The rectilinear concrete structure, with columns and beams in one direction and two-story shear walls at its ends, was "highly inspired" by an example given in the seminar, says Filiatrault, who had reviewed the drawings and offered suggestions to Wolfield. "When I taught in August, I didn't have to show [the class] drawings," says Filiatrault, whose new classroom was on the second floor. "I could point to [the elements]."

The building, 120 ft x 40 ft in plan, stands as "an example of improvement coming from teaching," adds Filiatrault.
UniQ, the second-largest university in Haiti, had dedicated its new campus in Port-au- Prince about three weeks before the Jan. 12 quake. The temblor destroyed all the buildings, save a gate house. The 2,000-student university was the first to reopen after the quake, in April 2010. At first, professors taught without pay.

The UniQ-UB program, based on a memorandum of understanding between the two schools, grew out of UB's post-quake building evaluation efforts, sponsored by the United Nations. "Since there was a huge need to train professionals in earthquake engineering areas, UniQ jumped into this idea," says Calixte.

There have been four seminars since May 2010. One more is planned soon. Designers learn about structural analysis, fundamentals of seismic engineering and seismic design of building materials, including reinforced concrete, wood, steel and confined masonry. The training can be applied to buildings as tall as four or five stories.

The key to the success of the program is that all courses are delivered in French by bilingual instructors from the U.S. and Canada, says Filatrault. "We found that language is an issue," he says, adding that a great deal of effort went into developing the curriculum and material. Only about 20% of Haitian designers are fluent in English.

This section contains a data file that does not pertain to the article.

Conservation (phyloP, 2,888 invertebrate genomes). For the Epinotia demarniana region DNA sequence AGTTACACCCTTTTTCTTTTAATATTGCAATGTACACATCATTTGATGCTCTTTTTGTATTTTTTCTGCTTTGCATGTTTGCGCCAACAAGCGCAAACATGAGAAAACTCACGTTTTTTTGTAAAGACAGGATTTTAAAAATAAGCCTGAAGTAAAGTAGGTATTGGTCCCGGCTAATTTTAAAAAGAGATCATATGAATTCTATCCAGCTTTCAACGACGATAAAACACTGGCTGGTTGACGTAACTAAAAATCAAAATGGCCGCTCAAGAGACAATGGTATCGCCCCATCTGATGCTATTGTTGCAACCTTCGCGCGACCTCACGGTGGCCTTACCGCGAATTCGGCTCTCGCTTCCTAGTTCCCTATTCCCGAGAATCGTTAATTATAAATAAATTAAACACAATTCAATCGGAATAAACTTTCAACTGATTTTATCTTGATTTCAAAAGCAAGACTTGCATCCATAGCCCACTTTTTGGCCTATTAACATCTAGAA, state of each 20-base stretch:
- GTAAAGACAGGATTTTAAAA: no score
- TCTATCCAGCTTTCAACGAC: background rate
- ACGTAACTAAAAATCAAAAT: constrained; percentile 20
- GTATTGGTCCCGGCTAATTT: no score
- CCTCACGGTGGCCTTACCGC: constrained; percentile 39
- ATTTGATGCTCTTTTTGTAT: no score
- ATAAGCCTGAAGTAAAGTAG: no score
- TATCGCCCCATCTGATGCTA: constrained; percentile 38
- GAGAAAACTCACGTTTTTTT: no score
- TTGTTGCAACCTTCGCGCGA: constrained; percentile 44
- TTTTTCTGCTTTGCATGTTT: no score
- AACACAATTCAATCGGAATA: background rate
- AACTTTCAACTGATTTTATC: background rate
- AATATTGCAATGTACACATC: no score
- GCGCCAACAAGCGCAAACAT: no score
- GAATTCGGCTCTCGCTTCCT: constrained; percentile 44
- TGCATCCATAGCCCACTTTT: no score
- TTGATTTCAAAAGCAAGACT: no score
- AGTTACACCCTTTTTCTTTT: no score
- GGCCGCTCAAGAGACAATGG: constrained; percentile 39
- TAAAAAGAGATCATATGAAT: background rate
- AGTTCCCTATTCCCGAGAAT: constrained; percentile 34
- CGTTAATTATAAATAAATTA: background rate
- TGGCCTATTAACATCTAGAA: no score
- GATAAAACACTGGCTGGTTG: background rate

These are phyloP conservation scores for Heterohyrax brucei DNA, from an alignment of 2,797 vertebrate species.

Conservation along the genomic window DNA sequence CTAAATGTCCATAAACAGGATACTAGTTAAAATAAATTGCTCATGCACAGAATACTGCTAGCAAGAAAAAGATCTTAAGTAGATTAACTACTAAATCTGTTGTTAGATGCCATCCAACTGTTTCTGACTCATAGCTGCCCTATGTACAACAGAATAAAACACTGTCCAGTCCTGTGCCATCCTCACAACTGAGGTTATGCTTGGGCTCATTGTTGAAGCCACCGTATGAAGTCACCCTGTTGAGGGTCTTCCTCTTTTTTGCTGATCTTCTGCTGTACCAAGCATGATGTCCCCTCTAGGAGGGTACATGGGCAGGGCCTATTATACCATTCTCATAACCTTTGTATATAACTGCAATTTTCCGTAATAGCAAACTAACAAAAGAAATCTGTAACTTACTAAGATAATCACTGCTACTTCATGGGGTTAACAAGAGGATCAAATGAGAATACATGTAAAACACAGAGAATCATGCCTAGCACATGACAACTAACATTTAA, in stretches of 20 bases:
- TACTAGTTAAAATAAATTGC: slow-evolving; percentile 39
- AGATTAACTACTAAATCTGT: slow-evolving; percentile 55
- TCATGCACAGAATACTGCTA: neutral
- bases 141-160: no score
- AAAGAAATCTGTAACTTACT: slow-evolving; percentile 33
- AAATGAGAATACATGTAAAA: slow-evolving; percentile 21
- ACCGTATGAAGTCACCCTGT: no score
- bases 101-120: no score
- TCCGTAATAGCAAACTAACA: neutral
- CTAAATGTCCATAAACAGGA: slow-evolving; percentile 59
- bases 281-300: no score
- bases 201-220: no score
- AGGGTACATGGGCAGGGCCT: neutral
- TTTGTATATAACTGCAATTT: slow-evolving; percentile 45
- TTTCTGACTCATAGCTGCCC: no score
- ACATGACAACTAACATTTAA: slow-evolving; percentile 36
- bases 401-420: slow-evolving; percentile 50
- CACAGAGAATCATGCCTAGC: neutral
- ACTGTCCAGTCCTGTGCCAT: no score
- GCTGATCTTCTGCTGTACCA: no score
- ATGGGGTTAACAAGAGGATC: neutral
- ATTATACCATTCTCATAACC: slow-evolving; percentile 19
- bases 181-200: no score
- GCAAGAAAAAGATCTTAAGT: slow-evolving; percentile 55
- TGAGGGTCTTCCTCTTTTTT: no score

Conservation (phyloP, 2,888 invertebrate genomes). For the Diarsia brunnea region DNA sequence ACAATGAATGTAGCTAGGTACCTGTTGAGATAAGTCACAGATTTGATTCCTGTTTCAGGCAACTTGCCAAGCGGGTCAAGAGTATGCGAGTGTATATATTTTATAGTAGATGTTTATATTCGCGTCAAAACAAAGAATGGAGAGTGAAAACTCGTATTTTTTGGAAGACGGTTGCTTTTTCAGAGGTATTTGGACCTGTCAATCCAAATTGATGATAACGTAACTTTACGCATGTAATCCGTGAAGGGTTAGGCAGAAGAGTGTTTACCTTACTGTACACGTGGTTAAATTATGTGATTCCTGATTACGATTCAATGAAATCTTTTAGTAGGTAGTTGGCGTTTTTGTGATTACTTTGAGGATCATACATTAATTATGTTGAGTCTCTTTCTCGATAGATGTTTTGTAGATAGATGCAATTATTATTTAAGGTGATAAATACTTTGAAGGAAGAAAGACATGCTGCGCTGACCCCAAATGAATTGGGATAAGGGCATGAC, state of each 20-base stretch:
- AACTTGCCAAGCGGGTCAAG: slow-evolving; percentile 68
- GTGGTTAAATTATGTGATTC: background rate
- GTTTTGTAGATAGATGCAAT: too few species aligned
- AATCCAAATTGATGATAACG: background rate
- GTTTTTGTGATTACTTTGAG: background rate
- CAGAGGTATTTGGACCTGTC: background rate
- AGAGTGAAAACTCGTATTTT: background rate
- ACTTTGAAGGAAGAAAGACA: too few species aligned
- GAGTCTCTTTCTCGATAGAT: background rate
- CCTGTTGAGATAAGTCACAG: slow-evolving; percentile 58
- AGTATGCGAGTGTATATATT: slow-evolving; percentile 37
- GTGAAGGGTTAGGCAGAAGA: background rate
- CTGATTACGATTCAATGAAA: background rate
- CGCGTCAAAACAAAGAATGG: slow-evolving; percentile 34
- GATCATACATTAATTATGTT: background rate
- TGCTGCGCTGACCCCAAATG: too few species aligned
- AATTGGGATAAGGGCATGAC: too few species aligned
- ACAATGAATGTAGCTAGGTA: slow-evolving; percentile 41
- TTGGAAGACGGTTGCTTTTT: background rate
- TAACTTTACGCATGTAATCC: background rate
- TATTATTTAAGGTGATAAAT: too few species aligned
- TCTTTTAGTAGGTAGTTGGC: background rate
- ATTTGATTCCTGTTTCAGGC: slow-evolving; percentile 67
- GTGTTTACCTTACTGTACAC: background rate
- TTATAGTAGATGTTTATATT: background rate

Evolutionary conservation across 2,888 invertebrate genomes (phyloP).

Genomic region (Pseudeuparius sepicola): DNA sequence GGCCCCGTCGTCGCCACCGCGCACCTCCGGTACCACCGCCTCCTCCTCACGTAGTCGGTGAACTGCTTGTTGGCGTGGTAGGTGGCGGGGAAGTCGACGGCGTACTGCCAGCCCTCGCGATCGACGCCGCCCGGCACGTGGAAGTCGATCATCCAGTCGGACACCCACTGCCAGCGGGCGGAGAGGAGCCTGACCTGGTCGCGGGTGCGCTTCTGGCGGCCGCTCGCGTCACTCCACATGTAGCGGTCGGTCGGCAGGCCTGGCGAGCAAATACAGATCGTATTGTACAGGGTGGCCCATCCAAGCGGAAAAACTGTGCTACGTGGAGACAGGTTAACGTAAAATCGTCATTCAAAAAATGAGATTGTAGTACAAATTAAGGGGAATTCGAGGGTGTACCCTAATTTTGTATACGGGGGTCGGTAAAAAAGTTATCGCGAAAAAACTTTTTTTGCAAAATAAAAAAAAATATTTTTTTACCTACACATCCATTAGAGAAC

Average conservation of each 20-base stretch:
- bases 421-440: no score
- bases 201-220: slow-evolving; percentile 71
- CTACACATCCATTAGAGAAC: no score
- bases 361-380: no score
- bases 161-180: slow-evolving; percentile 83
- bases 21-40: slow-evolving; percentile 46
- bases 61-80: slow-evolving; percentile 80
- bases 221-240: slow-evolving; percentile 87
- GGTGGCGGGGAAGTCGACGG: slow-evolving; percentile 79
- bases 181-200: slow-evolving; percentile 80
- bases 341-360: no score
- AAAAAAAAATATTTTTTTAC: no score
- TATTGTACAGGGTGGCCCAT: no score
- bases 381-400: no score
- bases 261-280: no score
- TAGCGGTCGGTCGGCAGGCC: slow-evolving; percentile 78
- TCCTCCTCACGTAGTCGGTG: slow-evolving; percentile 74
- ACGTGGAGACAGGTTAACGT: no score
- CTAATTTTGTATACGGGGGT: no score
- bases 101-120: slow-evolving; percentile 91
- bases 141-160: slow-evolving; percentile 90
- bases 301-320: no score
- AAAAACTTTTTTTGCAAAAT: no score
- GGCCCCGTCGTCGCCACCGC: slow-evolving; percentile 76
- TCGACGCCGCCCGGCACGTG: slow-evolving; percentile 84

"The engineers and architects are really willing to learn to do things right," says Fouche, also a teacher. "They need [official] support and training."

Of the 225 in attendance for the first week-long course, 115 returned for the next seminar, in September 2010. The designers in attendance paid a fee. "We wanted the program to be self-sustaining," says Fouche. "Some told us they didn't think the country would be able to absorb engineers willing to perform at that [high] a level."

Those who take all the seminars and pass the exams will have earned the equivalent of 150 professional development hours. They can use the credits toward the completion of a master's program in earthquake engineering that UniQ hopes to launch next January. UB is helping with curriculum development.

UniQ is in the process of getting funding for the program, which will contain 10 courses or modules, each running 30 to 36 hours. The plan is to run them in sequence, starting in September, for 10 months. This will allow visiting bilingual professors to teach the courses, each four to six weeks long. "We plan to take 40 to 50 students," says Calixte. The school has already added an undergraduate introduction to earthquake engineering courses, he adds.

The long-term goal is to recruit a number of local engineers to the program who could then become professors. If all goes as planned, the program would be self-sufficient in four years.

Snail's Pace
Most of the rebuilding in Haiti has been on private projects, say observers. Thirteen of 15 government buildings collapsed in the capital, and not one has been rebuilt, says Fouché.

Filiatrault adds, "It is a difficult situation in Haiti and one that is not going to be solved quickly. Leadership is needed."

Lamothe flew out of Haiti three hours before the quake hit. He first returned in December and was struck by the number of people still in camps. "The living situation was overwhelming, but there is some progress," he says.

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